Jaws continue to drop around the city with what seem to be weekly announcements of new skyscraping luxury apartment developments from 57th Street to the Financial District. And the drumbeat of stories about the low-income housing crisis should only build with the incoming mayor’s arrival at City Hall.
But a third sector of the residential market—working-class housing—hasn’t received as much attention at this pivotal juncture in the city’s recent history. Phoenix Realty Group, an owner and fund manager of multifamily properties across the city and country, has made Class B and C residential buildings its bread and butter over the past 15 years. And its New York-based management is eager to see how Mayor-elect Bill de Blasio approaches the housing of New Yorkers who are neither oligarchs nor impoverished.
“Work force housing sounds like a unique name,” said Keith Rosenthal, the co-founder (with J. Michael Fried) and president of PRG. “We’re even hesitant to use it. People hear it and think it’s a housing program. But most of the apartments in this country are geared toward middle-income renters.”
Mr. Rosenthal came to PRG from Lehman Brothers, where he founded and was president of Lehman Housing Capital, a housing tax credit syndication firm. Mr. Fried worked at The Related Companies, where he formed the firm’s real estate financial services arm, Related Capital Company. The pair partnered 25 years ago on “a couple billion dollars” worth of multifamily deals. In 1999, they joined forces to create PRG.
“Within multifamily, we did everything ranging from market-rate to low-income housing with tax credits,” Mr. Rosenthal said. “We worked with high rises in the city and garden apartments in suburbia. But we didn’t know what to do with all this knowledge.” Early into the company’s run, a not-for-profit approached Messrs. Rosenthal and Fried and spoke of the “forgotten middle” of work force housing. “They knew that the lower end was getting subsidies and people knew how to provide it and that luxury had no problem.”
Currently, PRG’s roughly 3,000 New York City units are clustered around Bedford-Stuyvesant and Bushwick in Brooklyn and upper Manhattan. “We can consider northern Manhattan part of the outer boroughs,” Mr. Rosenthal said. “It’s also coming of age.” Elsewhere, they’ve built a portfolio of walk-up buildings on West 49th Street between Eighth and Ninth Avenues and the David Arms at 340 East 90th Street. PRG has grown in Westchester, New Jersey and Connecticut. Nationally, the firm has a major presence in Southern California and Florida. Over the next three years, Mr. Rosenthal said PRG hopes to double the size of its portfolio which now has over $1.35 billion in assets.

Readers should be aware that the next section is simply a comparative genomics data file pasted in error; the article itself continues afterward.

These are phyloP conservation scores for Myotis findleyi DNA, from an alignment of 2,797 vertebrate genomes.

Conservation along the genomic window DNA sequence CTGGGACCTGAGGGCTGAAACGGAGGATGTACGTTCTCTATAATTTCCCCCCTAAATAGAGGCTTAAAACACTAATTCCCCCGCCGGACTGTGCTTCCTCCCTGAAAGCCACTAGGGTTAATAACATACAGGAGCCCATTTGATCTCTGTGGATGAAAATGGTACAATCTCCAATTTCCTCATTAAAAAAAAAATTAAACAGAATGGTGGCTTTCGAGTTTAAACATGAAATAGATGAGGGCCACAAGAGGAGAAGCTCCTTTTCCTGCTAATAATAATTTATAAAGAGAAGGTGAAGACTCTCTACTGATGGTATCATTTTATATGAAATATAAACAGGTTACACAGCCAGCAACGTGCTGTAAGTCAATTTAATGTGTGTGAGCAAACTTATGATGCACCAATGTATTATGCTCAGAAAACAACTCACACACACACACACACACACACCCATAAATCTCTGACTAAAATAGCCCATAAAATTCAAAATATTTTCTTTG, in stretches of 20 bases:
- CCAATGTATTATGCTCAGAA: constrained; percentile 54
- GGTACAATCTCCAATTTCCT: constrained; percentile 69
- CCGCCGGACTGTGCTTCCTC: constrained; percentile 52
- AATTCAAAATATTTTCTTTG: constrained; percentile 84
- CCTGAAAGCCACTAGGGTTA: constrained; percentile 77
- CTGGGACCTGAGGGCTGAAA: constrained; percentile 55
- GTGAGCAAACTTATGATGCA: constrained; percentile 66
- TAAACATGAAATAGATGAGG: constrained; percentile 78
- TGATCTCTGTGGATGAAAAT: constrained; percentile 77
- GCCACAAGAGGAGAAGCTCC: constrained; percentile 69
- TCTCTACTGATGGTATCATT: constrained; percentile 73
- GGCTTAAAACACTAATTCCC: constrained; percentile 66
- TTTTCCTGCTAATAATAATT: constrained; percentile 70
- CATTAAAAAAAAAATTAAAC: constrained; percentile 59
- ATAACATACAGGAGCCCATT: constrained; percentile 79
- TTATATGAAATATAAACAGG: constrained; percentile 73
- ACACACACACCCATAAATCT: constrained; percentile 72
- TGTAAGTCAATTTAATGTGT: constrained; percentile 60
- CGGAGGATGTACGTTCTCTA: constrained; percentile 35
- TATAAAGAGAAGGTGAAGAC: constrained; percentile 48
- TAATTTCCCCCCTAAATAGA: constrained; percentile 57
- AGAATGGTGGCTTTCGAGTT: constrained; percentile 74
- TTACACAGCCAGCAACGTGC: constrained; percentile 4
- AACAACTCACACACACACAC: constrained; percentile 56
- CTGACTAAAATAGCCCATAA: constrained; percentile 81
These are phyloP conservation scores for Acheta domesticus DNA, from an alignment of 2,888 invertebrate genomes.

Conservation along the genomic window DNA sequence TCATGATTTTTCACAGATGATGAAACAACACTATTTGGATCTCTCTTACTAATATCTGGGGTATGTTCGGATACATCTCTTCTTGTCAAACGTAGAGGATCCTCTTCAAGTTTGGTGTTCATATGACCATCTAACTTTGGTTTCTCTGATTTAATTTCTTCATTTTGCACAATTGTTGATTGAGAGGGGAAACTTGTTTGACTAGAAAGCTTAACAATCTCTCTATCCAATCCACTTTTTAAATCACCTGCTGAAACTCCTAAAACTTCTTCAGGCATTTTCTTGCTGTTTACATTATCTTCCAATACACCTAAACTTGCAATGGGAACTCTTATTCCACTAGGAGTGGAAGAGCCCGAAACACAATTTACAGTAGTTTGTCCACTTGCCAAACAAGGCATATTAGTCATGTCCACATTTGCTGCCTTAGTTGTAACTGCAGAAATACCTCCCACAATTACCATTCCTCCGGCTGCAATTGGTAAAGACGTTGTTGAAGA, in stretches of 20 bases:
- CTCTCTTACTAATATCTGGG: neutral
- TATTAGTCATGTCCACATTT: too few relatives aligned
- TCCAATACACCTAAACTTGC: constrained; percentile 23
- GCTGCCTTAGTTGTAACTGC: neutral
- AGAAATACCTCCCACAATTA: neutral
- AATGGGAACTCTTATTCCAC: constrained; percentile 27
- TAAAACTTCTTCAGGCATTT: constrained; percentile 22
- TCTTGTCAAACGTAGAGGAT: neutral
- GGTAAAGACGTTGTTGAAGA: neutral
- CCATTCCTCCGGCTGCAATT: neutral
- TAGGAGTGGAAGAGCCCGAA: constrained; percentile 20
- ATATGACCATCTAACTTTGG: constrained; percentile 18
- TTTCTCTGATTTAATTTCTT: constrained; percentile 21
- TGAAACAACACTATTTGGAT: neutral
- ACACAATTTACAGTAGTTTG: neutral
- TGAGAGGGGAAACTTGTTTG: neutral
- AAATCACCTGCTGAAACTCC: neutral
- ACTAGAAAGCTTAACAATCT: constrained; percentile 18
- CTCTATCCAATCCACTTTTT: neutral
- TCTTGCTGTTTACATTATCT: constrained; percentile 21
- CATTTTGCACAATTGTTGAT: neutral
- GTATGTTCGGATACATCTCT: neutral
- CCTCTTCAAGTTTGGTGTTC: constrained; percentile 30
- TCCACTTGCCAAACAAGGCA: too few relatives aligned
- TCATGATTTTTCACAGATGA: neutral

PRG’s main objective is to acquire Class B and C buildings and renovate them to contemporary standards. “Yes, we get more rent,” Mr. Rosenthal said. “We make money. Otherwise, we won’t attract capital. At the same time, tenants get a nicer place to live, a place that they’re proud of. These are not lipstick rehabs. And we make a difference in the neighborhood. We clean up the facades, add retail and contribute to making nice neighborhoods with continuity.” At the end of the day, the rents in PRG’s buildings are still cheaper than new construction.
“That’s our shtick, if you will,” Mr. Rosenthal said. “The rents will still be a value for a given neighborhood.” As for retail rehab, he mentioned everything from national chains like 7-Eleven to neighborhood grocers to child care facilities as attractive prospects. “They’re not destination tenants,” he said, although local restaurants can greatly benefit a neighborhood.
PRG began toward the end of Rudy Giuliani’s transformative tenure as mayor when the city—or at least Manhattan below 96th Street—was acquiring its contemporary glossy sheen. Work force housing was a shrinking commodity then and is even scarcer following 12 years of Mayor Michael Bloomberg’s business-friendly reign.
“It’s tighter now,” Mr. Rosenthal said. “On the other hand, that barrier between Manhattan and the outer boroughs is starting to fall.” Speaking as much from an investor’s perspective as a middle-class renter’s, he added, “It became O.K. to live right across the river. Now it’s O.K. to live a little farther across the river.”
“On some level, that speaks to the city’s health,” he said of the expansion east and north of neighborhood desirability. “It attracts young workers” in technology and other fields. But it has also led to fears of an affordability squeeze that the Mayor-elect capitalized on during his unexpected march to victory.